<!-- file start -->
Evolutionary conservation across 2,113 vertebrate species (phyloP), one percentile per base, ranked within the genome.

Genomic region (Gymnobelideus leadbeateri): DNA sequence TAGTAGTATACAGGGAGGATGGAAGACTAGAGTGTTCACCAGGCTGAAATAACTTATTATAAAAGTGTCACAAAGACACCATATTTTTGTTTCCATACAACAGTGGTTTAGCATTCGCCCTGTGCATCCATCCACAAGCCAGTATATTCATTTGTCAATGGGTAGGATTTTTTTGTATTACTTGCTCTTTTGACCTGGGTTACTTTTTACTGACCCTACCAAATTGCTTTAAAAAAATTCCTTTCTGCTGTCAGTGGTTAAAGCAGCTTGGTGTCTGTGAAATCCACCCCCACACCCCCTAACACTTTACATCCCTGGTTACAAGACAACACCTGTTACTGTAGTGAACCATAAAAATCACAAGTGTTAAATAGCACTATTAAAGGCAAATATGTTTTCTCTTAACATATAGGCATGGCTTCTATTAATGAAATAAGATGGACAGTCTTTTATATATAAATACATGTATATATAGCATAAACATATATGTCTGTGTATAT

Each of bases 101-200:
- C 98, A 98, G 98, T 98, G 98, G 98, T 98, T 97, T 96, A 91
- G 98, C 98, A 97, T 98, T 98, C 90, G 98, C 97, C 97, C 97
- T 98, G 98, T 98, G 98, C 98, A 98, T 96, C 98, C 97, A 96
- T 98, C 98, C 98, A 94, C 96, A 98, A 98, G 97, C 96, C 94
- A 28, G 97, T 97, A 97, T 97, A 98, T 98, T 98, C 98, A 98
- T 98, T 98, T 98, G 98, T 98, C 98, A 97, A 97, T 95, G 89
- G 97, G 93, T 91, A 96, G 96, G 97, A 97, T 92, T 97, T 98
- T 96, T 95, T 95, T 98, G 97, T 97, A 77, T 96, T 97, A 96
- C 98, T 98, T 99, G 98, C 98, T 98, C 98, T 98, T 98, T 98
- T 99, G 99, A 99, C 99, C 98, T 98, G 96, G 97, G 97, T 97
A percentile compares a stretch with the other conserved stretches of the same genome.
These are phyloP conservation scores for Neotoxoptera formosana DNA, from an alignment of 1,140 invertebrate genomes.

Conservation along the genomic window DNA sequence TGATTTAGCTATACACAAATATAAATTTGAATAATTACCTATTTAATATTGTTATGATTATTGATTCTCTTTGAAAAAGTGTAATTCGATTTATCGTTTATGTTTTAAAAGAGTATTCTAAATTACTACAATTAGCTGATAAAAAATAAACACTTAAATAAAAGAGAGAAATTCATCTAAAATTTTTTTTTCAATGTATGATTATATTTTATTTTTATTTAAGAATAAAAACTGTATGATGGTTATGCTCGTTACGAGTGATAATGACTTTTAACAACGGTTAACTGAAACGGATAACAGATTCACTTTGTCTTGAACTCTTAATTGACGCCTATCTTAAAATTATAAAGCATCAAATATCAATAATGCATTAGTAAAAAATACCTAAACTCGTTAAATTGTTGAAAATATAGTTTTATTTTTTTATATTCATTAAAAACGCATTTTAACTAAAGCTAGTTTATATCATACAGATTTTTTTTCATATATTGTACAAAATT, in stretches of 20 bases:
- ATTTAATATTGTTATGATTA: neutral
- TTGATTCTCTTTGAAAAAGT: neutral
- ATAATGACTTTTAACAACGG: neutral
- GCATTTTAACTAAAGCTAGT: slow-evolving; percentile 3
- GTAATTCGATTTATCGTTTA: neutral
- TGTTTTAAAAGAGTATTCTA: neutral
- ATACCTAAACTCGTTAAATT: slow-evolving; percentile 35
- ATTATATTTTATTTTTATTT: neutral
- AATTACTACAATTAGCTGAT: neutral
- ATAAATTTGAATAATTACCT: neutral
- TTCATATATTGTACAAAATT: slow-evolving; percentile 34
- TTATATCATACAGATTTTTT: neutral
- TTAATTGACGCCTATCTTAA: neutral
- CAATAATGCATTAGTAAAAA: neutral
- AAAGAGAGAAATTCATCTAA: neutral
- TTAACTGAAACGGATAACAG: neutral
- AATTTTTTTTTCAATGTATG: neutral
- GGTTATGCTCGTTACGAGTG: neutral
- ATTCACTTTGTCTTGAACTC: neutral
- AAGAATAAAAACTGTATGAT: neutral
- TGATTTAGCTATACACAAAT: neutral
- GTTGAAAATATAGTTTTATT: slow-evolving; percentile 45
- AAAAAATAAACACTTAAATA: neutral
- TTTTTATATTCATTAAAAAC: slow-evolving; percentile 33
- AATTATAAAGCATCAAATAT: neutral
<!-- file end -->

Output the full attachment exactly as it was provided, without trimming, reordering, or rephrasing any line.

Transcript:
Evolutionary conservation across 2,113 vertebrate species (phyloP), one percentile per base, ranked within the genome.

Genomic region (Gymnobelideus leadbeateri): DNA sequence TAGTAGTATACAGGGAGGATGGAAGACTAGAGTGTTCACCAGGCTGAAATAACTTATTATAAAAGTGTCACAAAGACACCATATTTTTGTTTCCATACAACAGTGGTTTAGCATTCGCCCTGTGCATCCATCCACAAGCCAGTATATTCATTTGTCAATGGGTAGGATTTTTTTGTATTACTTGCTCTTTTGACCTGGGTTACTTTTTACTGACCCTACCAAATTGCTTTAAAAAAATTCCTTTCTGCTGTCAGTGGTTAAAGCAGCTTGGTGTCTGTGAAATCCACCCCCACACCCCCTAACACTTTACATCCCTGGTTACAAGACAACACCTGTTACTGTAGTGAACCATAAAAATCACAAGTGTTAAATAGCACTATTAAAGGCAAATATGTTTTCTCTTAACATATAGGCATGGCTTCTATTAATGAAATAAGATGGACAGTCTTTTATATATAAATACATGTATATATAGCATAAACATATATGTCTGTGTATAT

Each of bases 101-200:
- C 98, A 98, G 98, T 98, G 98, G 98, T 98, T 97, T 96, A 91
- G 98, C 98, A 97, T 98, T 98, C 90, G 98, C 97, C 97, C 97
- T 98, G 98, T 98, G 98, C 98, A 98, T 96, C 98, C 97, A 96
- T 98, C 98, C 98, A 94, C 96, A 98, A 98, G 97, C 96, C 94
- A 28, G 97, T 97, A 97, T 97, A 98, T 98, T 98, C 98, A 98
- T 98, T 98, T 98, G 98, T 98, C 98, A 97, A 97, T 95, G 89
- G 97, G 93, T 91, A 96, G 96, G 97, A 97, T 92, T 97, T 98
- T 96, T 95, T 95, T 98, G 97, T 97, A 77, T 96, T 97, A 96
- C 98, T 98, T 99, G 98, C 98, T 98, C 98, T 98, T 98, T 98
- T 99, G 99, A 99, C 99, C 98, T 98, G 96, G 97, G 97, T 97
A percentile compares a stretch with the other conserved stretches of the same genome.
These are phyloP conservation scores for Neotoxoptera formosana DNA, from an alignment of 1,140 invertebrate genomes.

Conservation along the genomic window DNA sequence TGATTTAGCTATACACAAATATAAATTTGAATAATTACCTATTTAATATTGTTATGATTATTGATTCTCTTTGAAAAAGTGTAATTCGATTTATCGTTTATGTTTTAAAAGAGTATTCTAAATTACTACAATTAGCTGATAAAAAATAAACACTTAAATAAAAGAGAGAAATTCATCTAAAATTTTTTTTTCAATGTATGATTATATTTTATTTTTATTTAAGAATAAAAACTGTATGATGGTTATGCTCGTTACGAGTGATAATGACTTTTAACAACGGTTAACTGAAACGGATAACAGATTCACTTTGTCTTGAACTCTTAATTGACGCCTATCTTAAAATTATAAAGCATCAAATATCAATAATGCATTAGTAAAAAATACCTAAACTCGTTAAATTGTTGAAAATATAGTTTTATTTTTTTATATTCATTAAAAACGCATTTTAACTAAAGCTAGTTTATATCATACAGATTTTTTTTCATATATTGTACAAAATT, in stretches of 20 bases:
- ATTTAATATTGTTATGATTA: neutral
- TTGATTCTCTTTGAAAAAGT: neutral
- ATAATGACTTTTAACAACGG: neutral
- GCATTTTAACTAAAGCTAGT: slow-evolving; percentile 3
- GTAATTCGATTTATCGTTTA: neutral
- TGTTTTAAAAGAGTATTCTA: neutral
- ATACCTAAACTCGTTAAATT: slow-evolving; percentile 35
- ATTATATTTTATTTTTATTT: neutral
- AATTACTACAATTAGCTGAT: neutral
- ATAAATTTGAATAATTACCT: neutral
- TTCATATATTGTACAAAATT: slow-evolving; percentile 34
- TTATATCATACAGATTTTTT: neutral
- TTAATTGACGCCTATCTTAA: neutral
- CAATAATGCATTAGTAAAAA: neutral
- AAAGAGAGAAATTCATCTAA: neutral
- TTAACTGAAACGGATAACAG: neutral
- AATTTTTTTTTCAATGTATG: neutral
- GGTTATGCTCGTTACGAGTG: neutral
- ATTCACTTTGTCTTGAACTC: neutral
- AAGAATAAAAACTGTATGAT: neutral
- TGATTTAGCTATACACAAAT: neutral
- GTTGAAAATATAGTTTTATT: slow-evolving; percentile 45
- AAAAAATAAACACTTAAATA: neutral
- TTTTTATATTCATTAAAAAC: slow-evolving; percentile 33
- AATTATAAAGCATCAAATAT: neutral